Jose Cuervo DistilleryTour: Part II

Posted in Uncategorized with tags on March 15, 2008 by Priest

After the Agave pinas are baked, crushed, fermented and then distilled twice, the tequila is now ready for its final stage – aging. While there are hundreds of brands of tequilas, there are only three main types:

1. Blanco (white or silver)

2. Reposado (rested)

3. Anejo (aged)

Blanco tequilas can be consumed directly from the stills after the distillation process or are temporarily stored in large stainless steels vats. Blancos get thier name from the color of the Tequila. In it’s raw and pure form, Tequila is transparent and colorless. In the U.S. many Tequila brands such as Don Patron Silver are very popular. Although Blancos can be stored in stainless steel vats for a long, long time they are not considered aged unless it is stored in wood barrels or vats.cuervobarrels.jpgBlanco Tequila can be called Reposado if it is stored in wooden barrels for at least 3 months. During the course of 3 months what used to be a colorless Tequila is slowly absorbing elements from the insides of the barrel. The absorbtion of elements from the barrel start giving the Tequila a different flavor from more robust to spicy and also giving the Tequila a yellowish color. Some barrels are charred and the Tequila acquires a smoky, full flavor. American and French Oak are the most popular types of wood used to make barrels.Anejos are stored for at least one year and up to 3 years. These type of Tequilas are very high end and are highly sought after by connosiuers with sophisticated palates. Because of the aging, Anejos acquire rich, strong, flavors like Cognacs and fine whiskeys. Reposados and Anejos are considered sipping liquors and are not meant to be taken as shots. The picture on the left was taken at the distillery’s cellar. As you can see there is low lighting and the temperature is cool year round. The barrels are for a Tequila Anejo reserve. Call me unsophisticated but I prefer Blancos and Reposados. I appreciate the more distinctive Agave taste found in Tequilas that are not aged.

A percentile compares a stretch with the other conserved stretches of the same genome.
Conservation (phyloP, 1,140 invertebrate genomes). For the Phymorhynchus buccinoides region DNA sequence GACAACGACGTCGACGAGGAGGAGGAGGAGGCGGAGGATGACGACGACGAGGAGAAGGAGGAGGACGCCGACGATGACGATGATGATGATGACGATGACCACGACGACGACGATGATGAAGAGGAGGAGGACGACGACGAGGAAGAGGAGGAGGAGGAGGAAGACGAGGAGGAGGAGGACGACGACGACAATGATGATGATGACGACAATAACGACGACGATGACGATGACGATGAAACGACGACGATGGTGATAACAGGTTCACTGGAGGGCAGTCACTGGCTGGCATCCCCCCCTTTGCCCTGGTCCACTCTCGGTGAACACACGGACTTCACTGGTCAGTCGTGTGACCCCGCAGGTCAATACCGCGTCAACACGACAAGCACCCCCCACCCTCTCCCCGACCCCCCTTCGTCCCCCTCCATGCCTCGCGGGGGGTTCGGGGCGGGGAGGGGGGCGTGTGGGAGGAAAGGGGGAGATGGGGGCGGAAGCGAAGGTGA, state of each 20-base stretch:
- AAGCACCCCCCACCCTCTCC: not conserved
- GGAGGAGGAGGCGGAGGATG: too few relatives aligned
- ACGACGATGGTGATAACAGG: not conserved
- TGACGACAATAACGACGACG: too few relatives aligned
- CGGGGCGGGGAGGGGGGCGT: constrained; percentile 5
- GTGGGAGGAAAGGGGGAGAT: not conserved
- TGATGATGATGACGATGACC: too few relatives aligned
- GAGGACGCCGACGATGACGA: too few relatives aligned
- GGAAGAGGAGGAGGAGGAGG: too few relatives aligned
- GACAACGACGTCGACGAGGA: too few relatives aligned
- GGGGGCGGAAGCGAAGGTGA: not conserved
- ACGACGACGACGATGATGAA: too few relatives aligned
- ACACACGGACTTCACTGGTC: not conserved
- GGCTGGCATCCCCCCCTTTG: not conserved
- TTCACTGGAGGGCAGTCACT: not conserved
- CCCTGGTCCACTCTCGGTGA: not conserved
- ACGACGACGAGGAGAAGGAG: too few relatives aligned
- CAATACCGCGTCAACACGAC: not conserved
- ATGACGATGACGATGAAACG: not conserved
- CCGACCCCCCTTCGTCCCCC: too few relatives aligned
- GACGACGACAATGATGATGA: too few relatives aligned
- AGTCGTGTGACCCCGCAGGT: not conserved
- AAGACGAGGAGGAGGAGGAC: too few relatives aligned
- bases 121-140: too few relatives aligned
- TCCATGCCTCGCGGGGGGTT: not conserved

After the distillery tour, we head across the street for the Tequila sampling. We sampled the Silver, Reposado, and Anejos from the Cuervo Distillery. I’m not a big fan of Jose Cuervo, but the tour itself was very comprehensive and enjoyable. The cool thing about this tour is the distillery’s proximity to the town’s central plaza. Walk a few hundred feet to the right and you can visit the Tequila Museum. The picture to the right shows the courtyard of the hacienda. It’s a small, pretty cool museum. I also took these pictures at the museum. On the bottom left picture is an antiquated distillation system. On the bottom right is a Tahona. Mules or horses would pull the Tahona in a circular pattern, crushing the baked ptahona.jpginas in the pit. Modern industrialization has made mules obsolete.olddistillation.jpg